I read an article a few years ago that stated that perhaps atheism is the new normal for the future. It has been fashionable to ask atheists, “What god do you not believe in?” because you and I probably do not believe in that god either. You know the gods, the ones who strike people down with cancer or send a tornado through their house because they said a bad word or killed them and their friends because they’re gay.
I don’t believe in those gods. And, I don’t believe in the god who keeps a naughty and nice list and heaps gold and material possessions on those who send money to TV ministries.
However, that question: “What god do you not believe in” has lost its power in repetition. I would no longer ask it.
I am considering just how to speak and talk to those who profess no belief in God. And, I’m considering how to be welcoming and loving to those who hold to that belief. What many non-believing people seem to not realize is that a belief in no god is as much a belief as a belief in God. And, furthermore, this belief will inform the actions of those who hold it, just as our belief in a God of love, peace, and justice will inform ours.
One of the characteristics of a Christian community since the beginning is love and the care that we take of each other. It was out of the Christian communities that hospitals, hospices, and hotels were formed. Because of our belief that God will provide for us even after death, we can care for those with illnesses that might cause our own death or disfigurement. Because of our understanding that God loves and redeems, we work for restitution for those who have been harmed by others and also for rehabilitation of criminals. We collectively do all these things even though I do not personally do them.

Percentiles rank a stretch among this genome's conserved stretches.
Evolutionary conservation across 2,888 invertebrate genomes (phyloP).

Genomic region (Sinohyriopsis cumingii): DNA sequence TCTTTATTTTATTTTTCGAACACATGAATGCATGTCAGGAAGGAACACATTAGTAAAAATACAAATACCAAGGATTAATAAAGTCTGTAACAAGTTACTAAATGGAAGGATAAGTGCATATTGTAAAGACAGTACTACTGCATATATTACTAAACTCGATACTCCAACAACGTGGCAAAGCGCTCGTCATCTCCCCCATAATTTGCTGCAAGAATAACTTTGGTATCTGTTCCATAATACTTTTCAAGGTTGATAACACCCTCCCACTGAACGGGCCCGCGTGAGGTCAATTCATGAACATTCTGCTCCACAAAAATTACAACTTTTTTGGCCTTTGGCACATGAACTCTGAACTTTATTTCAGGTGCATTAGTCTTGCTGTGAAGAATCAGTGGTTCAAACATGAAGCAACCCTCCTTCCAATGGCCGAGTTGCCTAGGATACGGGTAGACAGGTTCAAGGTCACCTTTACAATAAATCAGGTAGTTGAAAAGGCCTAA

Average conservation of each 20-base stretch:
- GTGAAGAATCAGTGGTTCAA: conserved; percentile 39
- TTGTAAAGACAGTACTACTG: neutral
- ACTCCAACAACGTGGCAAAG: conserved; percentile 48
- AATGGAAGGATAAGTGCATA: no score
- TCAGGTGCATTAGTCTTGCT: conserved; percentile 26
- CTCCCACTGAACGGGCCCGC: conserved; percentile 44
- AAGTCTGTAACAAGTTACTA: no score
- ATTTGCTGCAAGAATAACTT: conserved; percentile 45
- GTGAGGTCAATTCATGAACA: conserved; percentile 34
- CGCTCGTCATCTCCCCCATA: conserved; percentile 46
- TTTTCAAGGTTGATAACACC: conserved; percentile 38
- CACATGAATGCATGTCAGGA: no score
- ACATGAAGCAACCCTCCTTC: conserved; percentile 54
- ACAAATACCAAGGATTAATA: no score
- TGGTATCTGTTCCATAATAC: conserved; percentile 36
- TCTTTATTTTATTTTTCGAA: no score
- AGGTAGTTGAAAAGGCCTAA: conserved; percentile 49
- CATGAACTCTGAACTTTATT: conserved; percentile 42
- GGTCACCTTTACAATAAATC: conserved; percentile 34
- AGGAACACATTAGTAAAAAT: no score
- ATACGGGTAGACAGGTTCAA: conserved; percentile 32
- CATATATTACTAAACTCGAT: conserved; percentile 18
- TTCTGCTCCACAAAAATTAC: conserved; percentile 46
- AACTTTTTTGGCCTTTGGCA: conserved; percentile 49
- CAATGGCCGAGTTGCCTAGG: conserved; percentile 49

Perhaps we might invite them to join us in service. Have a hammer? Want to help build a wheelchair ramp? Want to mentor in the schools? How about helping these ladies bring in the clothes bags and sort them for the clothes closet? Or, invite them to a meal. We all eat.
How do we help people who come seeking a sense of the holy when they do not even know they are looking for it? How do we extend love and acceptance to people who do not realize they need it?
Many people are turned off by Christians these days, even repulsed and perhaps, rightly so. Throughout history, people have had varying problems with the church, with the wealth gathered from the poor to build beautiful cathedrals, with the wars fought against Muslims or Jews, or with the fracturing of the church into many denominations. There are so many ways we can become arrogant, so many ways that our actions do not match our faith.
It seems to me that many of the dialogs between prominent atheists and Christians have not been satisfying. Perhaps talking is not the thing to do after all. Maybe a project and a meal.
What do you think?